In recent years, there has been a clear shift away from the arts, modern languages and a handful of social sciences at both GCSEs and A-levels.
Since 2013, the number of A-level entries in arts subjects, which include drama, music and art, in England has fallen by 14,000, almost 15%.
Similarly, there has been an 8% decrease in modern languages and more than 10% in social sciences, such as economics and politics.
Meanwhile, entries in Stem subjects – science, technology, engineering and maths – have increased by 15,500, 6%.
Jon Andrews, deputy head of research at the Education Policy Institute, says the recent decrease in arts entries at A-level is likely to be linked to similar declines seen at GCSE.
He says recent changes in school performance measures have pushed students away from these subjects, in favour of ones the government wants prioritised.
The EBacc system encourages the grouping of subjects that the government says are “important” for students to study at GCSE, with schools measured by how many take a combination that must include:
- English language
- English literature
- combined sciences or three subjects from physics, chemistry, biology and computer science
- geography or history
- one modern language
Similarly, Progress 8, established in 2016, assesses a student’s progress on eight subjects:
- three other EBacc subjects
- three other non-EBacc subjects
Since the introduction of these measures, there has been an increase in all EBacc subjects at GCSEs (except for modern languages) – and this has widened the pool for their uptake at A-level.
And there has been a decrease in entries to subjects not explicitly mentioned by the policy, such as economics, religious studies, physical education and the arts.
Progress 8 does leave room for arts subjects under the “other” category and the government says that the proportion of pupils taking at least one art subject at GCSE has remained broadly stable.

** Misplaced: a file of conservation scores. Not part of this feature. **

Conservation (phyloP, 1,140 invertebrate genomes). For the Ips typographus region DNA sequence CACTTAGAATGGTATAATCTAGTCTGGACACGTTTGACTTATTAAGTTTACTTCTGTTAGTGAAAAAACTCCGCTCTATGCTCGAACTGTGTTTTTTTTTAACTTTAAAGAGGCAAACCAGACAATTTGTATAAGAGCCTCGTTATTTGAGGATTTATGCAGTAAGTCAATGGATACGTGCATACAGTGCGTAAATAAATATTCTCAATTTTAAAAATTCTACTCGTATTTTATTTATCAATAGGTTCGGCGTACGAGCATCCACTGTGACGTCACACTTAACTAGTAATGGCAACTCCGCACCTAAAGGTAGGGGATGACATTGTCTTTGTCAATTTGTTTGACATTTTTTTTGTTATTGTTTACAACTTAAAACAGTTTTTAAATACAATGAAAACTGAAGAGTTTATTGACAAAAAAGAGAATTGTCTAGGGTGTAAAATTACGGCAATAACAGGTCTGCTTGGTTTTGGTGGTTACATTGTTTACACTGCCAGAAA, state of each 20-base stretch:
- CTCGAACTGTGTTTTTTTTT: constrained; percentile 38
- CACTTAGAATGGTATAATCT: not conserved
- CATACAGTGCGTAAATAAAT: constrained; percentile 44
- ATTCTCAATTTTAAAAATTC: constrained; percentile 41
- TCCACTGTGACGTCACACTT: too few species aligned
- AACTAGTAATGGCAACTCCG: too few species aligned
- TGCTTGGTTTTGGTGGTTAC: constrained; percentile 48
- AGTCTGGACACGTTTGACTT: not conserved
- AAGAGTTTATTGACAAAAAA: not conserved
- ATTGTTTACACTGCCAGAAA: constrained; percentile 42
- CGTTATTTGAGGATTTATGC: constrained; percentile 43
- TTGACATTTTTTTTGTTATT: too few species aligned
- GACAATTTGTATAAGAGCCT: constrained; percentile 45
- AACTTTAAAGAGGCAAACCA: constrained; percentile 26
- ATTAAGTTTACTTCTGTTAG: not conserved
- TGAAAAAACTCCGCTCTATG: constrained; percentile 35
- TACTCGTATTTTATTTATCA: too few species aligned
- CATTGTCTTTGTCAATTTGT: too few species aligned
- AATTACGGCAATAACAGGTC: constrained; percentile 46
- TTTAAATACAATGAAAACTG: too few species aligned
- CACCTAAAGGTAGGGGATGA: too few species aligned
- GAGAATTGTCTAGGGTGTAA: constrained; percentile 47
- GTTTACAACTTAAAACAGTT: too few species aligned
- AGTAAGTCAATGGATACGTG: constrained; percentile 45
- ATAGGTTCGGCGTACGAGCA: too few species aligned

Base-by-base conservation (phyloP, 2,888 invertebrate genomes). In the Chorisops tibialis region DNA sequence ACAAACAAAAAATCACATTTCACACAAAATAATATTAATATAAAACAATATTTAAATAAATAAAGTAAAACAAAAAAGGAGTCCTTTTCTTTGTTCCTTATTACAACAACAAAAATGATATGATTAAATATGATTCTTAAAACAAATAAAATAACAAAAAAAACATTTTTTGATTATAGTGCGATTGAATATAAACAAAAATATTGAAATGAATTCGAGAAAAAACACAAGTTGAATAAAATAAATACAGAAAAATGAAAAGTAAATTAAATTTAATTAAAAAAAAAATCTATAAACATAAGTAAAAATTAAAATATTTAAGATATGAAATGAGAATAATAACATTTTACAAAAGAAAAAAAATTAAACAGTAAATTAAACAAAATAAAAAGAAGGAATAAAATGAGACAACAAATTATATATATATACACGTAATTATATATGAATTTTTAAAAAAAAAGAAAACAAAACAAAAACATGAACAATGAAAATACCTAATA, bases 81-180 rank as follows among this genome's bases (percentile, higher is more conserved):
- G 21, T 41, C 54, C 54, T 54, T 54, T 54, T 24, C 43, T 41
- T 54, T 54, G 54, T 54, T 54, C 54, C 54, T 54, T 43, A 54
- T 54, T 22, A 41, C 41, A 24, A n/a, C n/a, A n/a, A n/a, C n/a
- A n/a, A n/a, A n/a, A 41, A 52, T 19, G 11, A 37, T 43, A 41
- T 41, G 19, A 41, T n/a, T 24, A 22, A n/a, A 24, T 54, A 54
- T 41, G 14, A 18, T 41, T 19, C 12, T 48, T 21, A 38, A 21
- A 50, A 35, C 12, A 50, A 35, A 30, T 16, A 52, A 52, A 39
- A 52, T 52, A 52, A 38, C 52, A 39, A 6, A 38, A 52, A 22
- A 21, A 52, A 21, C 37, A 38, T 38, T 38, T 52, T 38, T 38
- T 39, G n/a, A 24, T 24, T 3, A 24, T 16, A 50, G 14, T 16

However, the Education Policy Institute disputes this, arguing that by limiting subject slots that can be filled by non-EBacc subjects, arts subjects are being squeezed out.
Its analysis shows the proportion of pupils taking at least one arts subject fell from 57.1% in 2014 to 53.5% in 2016 – and with more schools adopting the EBacc measures, this trend may continue.
Overall, the number of entries for arts GCSEs has decreased by 43,000.
Decoupling of A-Levels
The recent separation – or decoupling as it’s known – of AS-levels and A-levels could also be a factor.
“Students may previously have done three A-Levels plus one AS-level and may have done an arts subject as their additional subject,” says Jill Stokoe, a policy advisor at the National Education Union.
This is speculative, she says, but English A-level uptake has fallen by 14% since the decoupling began and a survey by the English and Media Centre (EMC), a charity which supports English education, suggests decoupling has been a key factor in the reduction.
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This means English might be one of the subjects losing out as result of the limiting of choices at the start of A-levels.
The exams and qualifications regulator Ofqual says that part of the move away from arts and social sciences is due to the shift to Stem subjects – something the government has actively encouraged.
The National Audit Office estimates that between 2007 and 2017, about £990m has been spent on “enhancing Stem skills”, both for teachers and pupils.
Does it matter?
Groups, including the British Council, the Incorporated Society of Musicians and Creative Industries Federation (CIF), have raised concerns over the decrease in arts subjects.
The CIF says the exclusion of arts subjects from the EBacc has signalled to schools “that creativity is not fundamental to future skills and jobs”.
The government says that the creative sector is worth £92bn.
Interestingly, there’s no indication yet that changes in subject choice in school exams has had a direct impact on university choices.
Statistics from the Higher Education Statistics Agency show the proportion of students taking up non-science subjects at university has remained relatively constant.
A government official said: “We have reformed A-levels to meet the expectations of universities and employers and our new gold standard GCSEs are more rigorous to match the best education systems in the world, better preparing young people for further study and the workplace.”